Poem 4: Dickensian Wounds

These delicate wounds have humbled me.

They’ve made me stand, so proud and keen.

All those fears you told me to frame

inside my meek heart

have broken down inside of each beat.


These steady delusions that I’ve stumbled upon

have made me fight a mirror of mirages.

There’s a weeping rush of broken sweat

that emanates from what was once

a blistering doubt.


I’m no longer the striking erosion you

thought I’d become,

an acute sensation of what they

all thought was to come.

Lying here,

with hopes and dreams

and still beliefs

is a future that you had once believed.


These mounting murmurs that come from your mouths

will falter freely with every lost journey that you took.

You can’t reproach me anymore,

nothing will stop me now.


These final days I’ll stand by you

our hands clasped


one wound to another.



Poem 3: Charlottenburg 1986

Do you remember the days when we were friends…


when that fertile field felt funny under my feet

with stones that ricocheted razor-sharp

against the pillars of Reichstag and grazed

against my swollen back.


New napalmed Nazi signs blazed

and branded onto the timid tender

arms of you, a Catholic girl that shaded and shifted your

arms with pulsing childlike blended skin.


Chilling and chastising accounts of open canopies

marred the city’s blooming clouds that were

floating over the crafty graffiti on the wall and

floating by a breeze that blazed over the rumbling S-Bahn.


Your hasty heaving screams pierced near my body

blocking my bloodshot bursting eyes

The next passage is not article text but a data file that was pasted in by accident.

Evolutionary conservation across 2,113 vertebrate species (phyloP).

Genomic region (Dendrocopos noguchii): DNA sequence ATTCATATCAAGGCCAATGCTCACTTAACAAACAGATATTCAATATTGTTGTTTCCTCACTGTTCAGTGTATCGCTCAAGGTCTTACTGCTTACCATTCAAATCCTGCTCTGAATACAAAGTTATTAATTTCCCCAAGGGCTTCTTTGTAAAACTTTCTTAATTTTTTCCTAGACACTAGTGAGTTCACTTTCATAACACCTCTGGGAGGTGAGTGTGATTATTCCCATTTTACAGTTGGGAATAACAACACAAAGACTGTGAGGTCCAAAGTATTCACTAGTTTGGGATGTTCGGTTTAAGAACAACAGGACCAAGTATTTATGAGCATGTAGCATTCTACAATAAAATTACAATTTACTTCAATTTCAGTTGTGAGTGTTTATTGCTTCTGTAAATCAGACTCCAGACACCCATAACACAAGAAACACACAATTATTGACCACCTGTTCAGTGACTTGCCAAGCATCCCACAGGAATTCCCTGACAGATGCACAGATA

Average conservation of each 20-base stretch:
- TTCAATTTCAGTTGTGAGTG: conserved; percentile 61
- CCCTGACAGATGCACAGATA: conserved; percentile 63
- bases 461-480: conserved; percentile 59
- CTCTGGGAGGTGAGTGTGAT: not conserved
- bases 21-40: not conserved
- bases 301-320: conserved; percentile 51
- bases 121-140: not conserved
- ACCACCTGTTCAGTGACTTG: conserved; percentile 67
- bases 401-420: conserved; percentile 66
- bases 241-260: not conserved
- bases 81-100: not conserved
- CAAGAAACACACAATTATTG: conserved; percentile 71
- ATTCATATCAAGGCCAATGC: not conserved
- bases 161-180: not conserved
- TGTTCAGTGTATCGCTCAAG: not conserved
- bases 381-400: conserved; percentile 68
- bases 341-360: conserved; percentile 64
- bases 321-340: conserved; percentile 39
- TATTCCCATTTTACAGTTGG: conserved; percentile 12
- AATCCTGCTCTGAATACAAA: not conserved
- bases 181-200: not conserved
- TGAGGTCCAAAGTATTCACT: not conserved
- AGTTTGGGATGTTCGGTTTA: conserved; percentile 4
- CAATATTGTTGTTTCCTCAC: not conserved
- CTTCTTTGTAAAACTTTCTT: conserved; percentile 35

shifted once by the steel-glazed guns and

shifted by broken daisies left dangling and deserted.


For now, you and I will still remain under close watch

under their piercing, tranquil stares

praying that the gloom of the city will swallow us

praying that the memories of our mind will vanish



Unless otherwise noted, everything on this website, including all text, photos, and recipes, are copyrighted (c) by the author himself.

Revisiting Toys: A Look Back at Toy Story


When 1994 ended, one of the greatest years in movie history ended (sorry, 1939!).  Pulp Fiction brought about John Travolta’s comeback.   Shawshank Redemption became the greatest prison drama film of all time (sorry, Escape from Alcatraz).  Forrest Gump showed audiences worldwide what was possible when meshing history with Tom Hanks.  Two of today’s renowned directors showcased their abilities in their directorial debuts, Kevin Smith with Clerks and before he went to Middle Earth, Peter Jackson with Heavenly Creatures .  Then, there was, at that point, in what my opinion was the crowning achievement in animation, The Lion King.